Cyrus’ Wholesome Appeal Waning

Although I never watched the popular Disney Channel TV series Hannah Montana as a kid, I am well aware of the influence the show had on my generation.  According to Billboard, Hannah Montana, which aired from 2006-2011, was one of the most watched shows of its time. Many children once idolized starring character Hannah Montana, played by actress and singer Miley Cyrus. Recently, controversy has sparked over Cyrus’ attempts to shed her Disney identity.

Cyrus’ good girl image began to fall apart long before her current escapades. Her song, “We Can’t Stop,” released June 3, 2013 is rumored to promote the use of drugs. On July 23, 2013 she inadvertently confessed to doing drugs through a text posted on Twitter. Later she released a music video for her song, “Wrecking Ball,” that features herself naked.

At the Video Music Awards (VMAs) on August 25, Cyrus performed to the song “Blurred Lines” with singer Robin Thicke. Cyrus twerked against him while wearing a plastic, flesh-colored bikini.

Junior Sabrina Barba watched the VMAs and said that Cyrus’ performance was “disturbing and wrong on so many levels.” Freshman Grace Shi was a fan of Hannah Montana as a kid, and said, “Her VMA performance was a bullet in my childhood.”

Cyrus’ recent behavior at the VMAs and the general change in the theme of her music has negatively affected her music and television career. According to Celebrity Davie-Brown Index, an index that measures celebrities based on consumer perception, Cyrus was among the top 3% for influence and trend setting in December 2010. By August 2013, her ranking had dropped to bottom 1% for appeal, aspiration, and endorsement, and bottom 20% for influence and trend setting.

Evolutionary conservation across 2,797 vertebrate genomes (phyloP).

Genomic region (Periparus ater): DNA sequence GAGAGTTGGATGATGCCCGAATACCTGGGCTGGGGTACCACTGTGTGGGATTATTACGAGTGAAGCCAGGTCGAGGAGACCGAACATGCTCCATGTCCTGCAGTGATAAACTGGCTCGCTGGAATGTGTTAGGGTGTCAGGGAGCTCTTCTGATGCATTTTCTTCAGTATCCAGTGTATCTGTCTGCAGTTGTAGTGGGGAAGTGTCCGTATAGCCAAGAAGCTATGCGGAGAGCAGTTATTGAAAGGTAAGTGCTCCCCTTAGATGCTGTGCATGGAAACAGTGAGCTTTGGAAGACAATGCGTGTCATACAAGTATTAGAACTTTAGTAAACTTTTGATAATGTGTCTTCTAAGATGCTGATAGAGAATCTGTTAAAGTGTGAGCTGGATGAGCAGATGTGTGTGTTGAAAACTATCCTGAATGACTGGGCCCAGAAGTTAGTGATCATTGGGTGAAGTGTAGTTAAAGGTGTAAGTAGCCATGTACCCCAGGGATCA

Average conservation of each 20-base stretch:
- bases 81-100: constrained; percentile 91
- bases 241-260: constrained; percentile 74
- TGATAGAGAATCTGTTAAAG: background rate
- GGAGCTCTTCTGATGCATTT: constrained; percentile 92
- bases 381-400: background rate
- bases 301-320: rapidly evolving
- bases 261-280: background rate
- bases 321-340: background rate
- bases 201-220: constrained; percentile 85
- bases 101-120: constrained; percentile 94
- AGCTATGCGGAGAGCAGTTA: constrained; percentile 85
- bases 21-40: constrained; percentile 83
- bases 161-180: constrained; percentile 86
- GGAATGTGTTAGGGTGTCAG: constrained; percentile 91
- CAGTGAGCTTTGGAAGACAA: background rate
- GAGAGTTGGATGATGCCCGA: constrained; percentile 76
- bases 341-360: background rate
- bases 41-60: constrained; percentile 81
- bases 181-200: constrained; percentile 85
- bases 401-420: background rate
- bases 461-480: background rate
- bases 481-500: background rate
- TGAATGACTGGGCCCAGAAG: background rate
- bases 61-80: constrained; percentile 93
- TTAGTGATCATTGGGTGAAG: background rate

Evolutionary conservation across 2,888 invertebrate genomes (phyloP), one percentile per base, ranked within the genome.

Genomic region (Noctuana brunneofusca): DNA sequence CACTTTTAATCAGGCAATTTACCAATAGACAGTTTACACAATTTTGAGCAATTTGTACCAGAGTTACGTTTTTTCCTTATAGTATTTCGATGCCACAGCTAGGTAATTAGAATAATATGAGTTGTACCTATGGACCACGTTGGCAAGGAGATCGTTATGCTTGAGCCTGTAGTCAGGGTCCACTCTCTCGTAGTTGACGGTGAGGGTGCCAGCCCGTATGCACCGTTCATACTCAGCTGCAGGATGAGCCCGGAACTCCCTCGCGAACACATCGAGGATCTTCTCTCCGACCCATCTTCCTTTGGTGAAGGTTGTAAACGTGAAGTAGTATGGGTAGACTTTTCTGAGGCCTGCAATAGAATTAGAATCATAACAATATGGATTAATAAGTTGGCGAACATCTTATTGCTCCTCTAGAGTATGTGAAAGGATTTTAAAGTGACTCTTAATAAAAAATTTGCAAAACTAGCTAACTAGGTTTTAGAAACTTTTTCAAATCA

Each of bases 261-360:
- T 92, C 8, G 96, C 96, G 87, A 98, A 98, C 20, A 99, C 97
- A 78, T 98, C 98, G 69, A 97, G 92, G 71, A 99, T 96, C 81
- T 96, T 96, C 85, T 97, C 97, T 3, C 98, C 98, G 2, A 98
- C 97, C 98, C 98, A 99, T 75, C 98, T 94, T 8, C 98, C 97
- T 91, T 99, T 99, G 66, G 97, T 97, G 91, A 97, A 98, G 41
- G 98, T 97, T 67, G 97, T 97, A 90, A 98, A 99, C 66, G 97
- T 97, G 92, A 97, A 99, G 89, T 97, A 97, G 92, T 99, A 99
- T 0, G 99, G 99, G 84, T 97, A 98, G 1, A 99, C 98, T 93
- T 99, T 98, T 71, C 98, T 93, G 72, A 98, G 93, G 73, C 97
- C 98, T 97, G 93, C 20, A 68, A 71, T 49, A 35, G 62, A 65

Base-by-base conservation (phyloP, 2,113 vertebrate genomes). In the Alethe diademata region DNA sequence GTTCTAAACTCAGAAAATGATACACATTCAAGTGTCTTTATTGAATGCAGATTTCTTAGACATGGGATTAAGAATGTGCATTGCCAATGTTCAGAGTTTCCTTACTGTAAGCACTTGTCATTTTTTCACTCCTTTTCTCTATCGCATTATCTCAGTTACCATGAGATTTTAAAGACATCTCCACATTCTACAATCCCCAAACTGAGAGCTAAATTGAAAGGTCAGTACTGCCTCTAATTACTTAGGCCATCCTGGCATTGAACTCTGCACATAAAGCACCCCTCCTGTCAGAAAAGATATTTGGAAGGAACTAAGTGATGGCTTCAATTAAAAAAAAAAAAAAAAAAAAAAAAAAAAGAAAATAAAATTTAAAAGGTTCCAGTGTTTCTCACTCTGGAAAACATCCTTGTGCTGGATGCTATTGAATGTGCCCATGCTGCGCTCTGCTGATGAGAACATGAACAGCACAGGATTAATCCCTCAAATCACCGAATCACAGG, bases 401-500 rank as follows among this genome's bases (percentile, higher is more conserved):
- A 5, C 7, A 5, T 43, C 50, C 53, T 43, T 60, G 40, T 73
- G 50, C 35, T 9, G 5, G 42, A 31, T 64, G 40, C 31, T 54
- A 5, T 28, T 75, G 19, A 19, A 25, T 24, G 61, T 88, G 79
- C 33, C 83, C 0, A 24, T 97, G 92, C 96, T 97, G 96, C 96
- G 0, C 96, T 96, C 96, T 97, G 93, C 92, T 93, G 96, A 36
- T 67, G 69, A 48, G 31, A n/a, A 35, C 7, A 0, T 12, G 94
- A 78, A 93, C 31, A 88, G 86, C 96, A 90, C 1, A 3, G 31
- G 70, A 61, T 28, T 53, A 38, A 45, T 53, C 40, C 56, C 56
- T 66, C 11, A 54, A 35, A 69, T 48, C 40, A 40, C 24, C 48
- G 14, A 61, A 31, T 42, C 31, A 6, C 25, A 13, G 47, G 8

Furthermore, in June 2013 she was named worst celebrity role model by over 2,400 parents. It’s not surprising that many parents disapprove of the influence celebrities can have on their children. Britney Spears, Lindsay Lohan, and Christina Aguilera are just a few former child stars that became bad role models for their young fan bases. Barba said, “I think if you’re so famous when you’re that young it kind of goes to your head. They feel like to get the fame back they have to do something crazy and outrageous.”

I agree with Barba; I believe that some people who grow up in the spotlight have a need for prominence, and will do anything for media attention. Growing up in the TV industry, they lack the discipline and direction that most conventional children receive.

I recognize that Cyrus has the liberty, as all artists do, to express herself through her art. However, I believe that her career is veering off the path with the way she is acting now, and she would be much more respected as an artist and person if she were to set a good example for those who look up to her.